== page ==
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Do Federal Telehealth Technology Policies Need Revision?

By Vera Gruessner

- The healthcare industry is moving far and wide in reinventing itself and reforming past practices. Telehealth technology, for example, allows patients to speak with their physicians securely without needing to make an in-person visit. The federal government has assisted with advancing various aspects of healthcare reform. However, federal telehealth policies may need some revisions, according to a letter sent to the Senate Committee on Finance from Russell P. Branzell, President and CEO of the College of Healthcare Information Management Executives (CHIME).

Telehealth Technology Policies

The letter explains how hospitals and other medical facilities have implemented telehealth technology due to the remote patient monitoring tools available as well as the ability for patients to communicate with their physicians without having to leave their home.

This is especially useful for patients who are injured or suffering from severe chronic conditions that make it difficult to visit a doctor in-person. There is definitely a convenience factor in telehealth technology as well as lower costs put on the patient.

“Telehealth services come in many forms, from post-discharge remote monitoring programs resulting in reduced hospital readmissions, to emergency departments using remote video consultations to enable patients to receive a tele-psychiatric screening,” the letter stated. “Yet whether public and private payers cover telehealth services and adequately reimburse hospitals and other health care providers for providing those services, is a complex and evolving issue and, as a result, a possible barrier to standardizing the provision of these valuable services. Inconsistencies in the definition and reimbursement policies of telehealth services in federal and state programs are hurdles to widespread adoption.”

When it comes to covering and reimbursing healthcare providers that have integrated telemedicine in their practice, there are significant gaps between states. Nonetheless, Medicaid does urge state governments “to create innovative payment methodologies” for funding telehealth services.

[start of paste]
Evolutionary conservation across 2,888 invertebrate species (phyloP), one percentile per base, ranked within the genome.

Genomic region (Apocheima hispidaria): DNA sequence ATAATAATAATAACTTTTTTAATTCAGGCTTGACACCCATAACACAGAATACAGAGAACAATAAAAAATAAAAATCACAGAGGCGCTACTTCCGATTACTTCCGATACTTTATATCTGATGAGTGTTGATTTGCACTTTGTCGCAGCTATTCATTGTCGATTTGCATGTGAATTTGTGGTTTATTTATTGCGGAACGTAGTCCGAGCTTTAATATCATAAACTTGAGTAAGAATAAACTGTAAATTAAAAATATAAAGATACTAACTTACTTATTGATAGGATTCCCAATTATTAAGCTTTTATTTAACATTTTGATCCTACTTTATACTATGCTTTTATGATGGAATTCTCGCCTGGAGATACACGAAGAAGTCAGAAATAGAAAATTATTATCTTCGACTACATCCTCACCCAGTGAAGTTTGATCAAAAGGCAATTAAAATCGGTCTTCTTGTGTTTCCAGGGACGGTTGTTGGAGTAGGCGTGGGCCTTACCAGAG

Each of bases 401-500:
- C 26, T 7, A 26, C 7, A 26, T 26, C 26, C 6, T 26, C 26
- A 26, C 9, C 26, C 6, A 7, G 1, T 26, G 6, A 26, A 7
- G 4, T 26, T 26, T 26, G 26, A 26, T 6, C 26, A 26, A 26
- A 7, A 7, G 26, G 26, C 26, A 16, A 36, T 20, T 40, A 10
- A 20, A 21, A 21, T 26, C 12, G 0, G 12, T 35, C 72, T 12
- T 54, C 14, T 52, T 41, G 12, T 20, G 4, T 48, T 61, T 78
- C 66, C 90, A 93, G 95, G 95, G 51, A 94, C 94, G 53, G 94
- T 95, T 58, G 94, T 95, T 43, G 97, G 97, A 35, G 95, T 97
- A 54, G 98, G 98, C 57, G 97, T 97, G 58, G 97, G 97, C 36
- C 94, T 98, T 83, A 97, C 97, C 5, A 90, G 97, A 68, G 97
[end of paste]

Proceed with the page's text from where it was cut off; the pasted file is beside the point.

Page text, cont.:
Additionally, varying telehealth policies and standards among different hospitals and states make it all the more difficult for providers to offer this service across state lines, the CHIME CEO explains in the letter. Essentially, CHIME asks the committee to rethink some federal telehealth policies and address geographical boundaries that prevent reimbursement of telemedicine services.

By improving these payment structures, it is sure to incentivize more providers to offer telehealth technology to their patients, which in turn benefits those with chronic medical conditions. There are also issues regarding cross-state licensure that the committee will need to address, as it makes it nearly impossible for physicians to provide video consultations to patients across state borders.

Another issue mentioned in the letter is the lack of Medicare reimbursement for patient telehealth training. Both patients and providers need adequate education to utilize telehealth technology appropriately and understand the goals of a telemedicine visit.

In their conclusion, the CHIME representative asks the Senate Committee on Finance to consider further revising meaningful use regulations within the EHR Incentive Programs to better address health data exchange. Along with telehealth technology, stronger medical data exchange will further lead the way in better coordinating care among differing healthcare settings.

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